The most important theme of ‘Cargo’ is the sense of loneliness that Prahastha feels before the arrival of Yuvishka. He has been on the spaceship for the past 75 years, and in terms of technology of the world and even the ones related to his profession, his knowledge has become painfully outdated. Human isolation in the vastness of space is not a unique concept to this film. Movies like ‘Solaris’ and ‘Gravity’ have approached the subject with varying degrees of success in the past. What sets ‘Cargo’ apart is how the film uses it as a framing device to launch a conversation about permanence and death. As a rakshasa, Prahastha is a semi-immortal being (though not completely invulnerable, as shown when he is attacked with a knife by one disgruntled cargo) and has listened to thousands of people speak about their unfulfilled dreams. For years, he has been the only vessel in which these dreams still exist in the form of his memories. This adds a tragic element to Prahastha’s story. It is hinted that he chose this job after his separation from his former lover, Mandakini (Konkona Sen Sharma), indicating that his isolation and alienation are self-inflicted.
Yuvishka lands on the spaceship brimming with youthful positivity. At first, Prahastha is wary of her, being unaccustomed to the sudden burst of energy that she brings to his life and having no idea about how to deal with it. However, as time progresses, they develop a mentor-mentee relationship. Prahastha becomes so comfortable with her presence around him, that the prospect of losing her becomes unfathomable. She brings him out of the shell that he has built around himself over the past seven decades and even gets him to speak with Mandakini. This brings Prahastha a much-needed closure. Alongside healing the deads on their way to transition, Yuvishka initiates the healing of her mentor.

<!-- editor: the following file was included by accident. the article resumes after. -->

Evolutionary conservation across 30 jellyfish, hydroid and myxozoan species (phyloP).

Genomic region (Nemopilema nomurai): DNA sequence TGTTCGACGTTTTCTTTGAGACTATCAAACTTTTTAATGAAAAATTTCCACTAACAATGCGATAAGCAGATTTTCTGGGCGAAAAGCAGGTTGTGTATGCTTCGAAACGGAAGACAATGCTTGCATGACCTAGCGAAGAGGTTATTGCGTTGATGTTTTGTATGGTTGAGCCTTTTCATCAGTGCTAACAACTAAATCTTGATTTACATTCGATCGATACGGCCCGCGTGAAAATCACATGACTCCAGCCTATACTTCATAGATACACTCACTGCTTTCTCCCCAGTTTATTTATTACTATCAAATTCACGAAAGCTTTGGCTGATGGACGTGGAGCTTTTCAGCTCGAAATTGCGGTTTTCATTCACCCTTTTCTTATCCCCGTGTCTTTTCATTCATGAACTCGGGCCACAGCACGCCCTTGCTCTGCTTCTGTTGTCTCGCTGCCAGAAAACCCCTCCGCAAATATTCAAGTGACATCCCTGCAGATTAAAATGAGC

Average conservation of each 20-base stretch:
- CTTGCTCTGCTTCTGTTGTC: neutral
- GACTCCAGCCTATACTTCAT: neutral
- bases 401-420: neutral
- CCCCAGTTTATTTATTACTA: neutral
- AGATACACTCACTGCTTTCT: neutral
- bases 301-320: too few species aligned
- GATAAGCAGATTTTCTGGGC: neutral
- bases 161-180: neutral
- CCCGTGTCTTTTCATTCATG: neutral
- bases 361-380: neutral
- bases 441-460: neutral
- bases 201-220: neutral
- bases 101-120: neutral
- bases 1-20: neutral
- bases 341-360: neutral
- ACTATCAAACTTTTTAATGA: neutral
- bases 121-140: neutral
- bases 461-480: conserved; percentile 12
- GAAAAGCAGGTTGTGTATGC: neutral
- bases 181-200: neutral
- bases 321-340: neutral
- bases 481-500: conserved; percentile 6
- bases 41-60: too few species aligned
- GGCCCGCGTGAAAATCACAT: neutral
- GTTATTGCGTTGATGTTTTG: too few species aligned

When Prahastha and his superior officers realize that he has been on that spaceship long enough that his early cargos are returning to him, they decide that it is time for him to retire. The film begins with Yuvishka’s transition into the spaceship and ends with Prahastha’s transition back to Earth. His self-exile ends only when he is finally ready to move on.
‘Cargo’ also offers its two lead characters a wistful conclusion. It’s open-ended and vague but full of possibilities. Before departing for Earth, Prahastha leaves for Yuvishka the same watch for which he berated her earlier in the film. With her healing power back, she assumes Prahastha’s erstwhile position on Pushpak 634A. Their path seems to fork. He might build a new life on Earth, while she embraces her turn as a mentor to her own assistant (Rohan Shah). But their near-immortality makes it a very real possibility that they will meet each other again, when Yuvishka’s own cargos begin reappearing again, and she has to retire. It’s not only a circle of transition for the humans but for the rakshasas as well. Despite their near-immortality, they too are bound to it.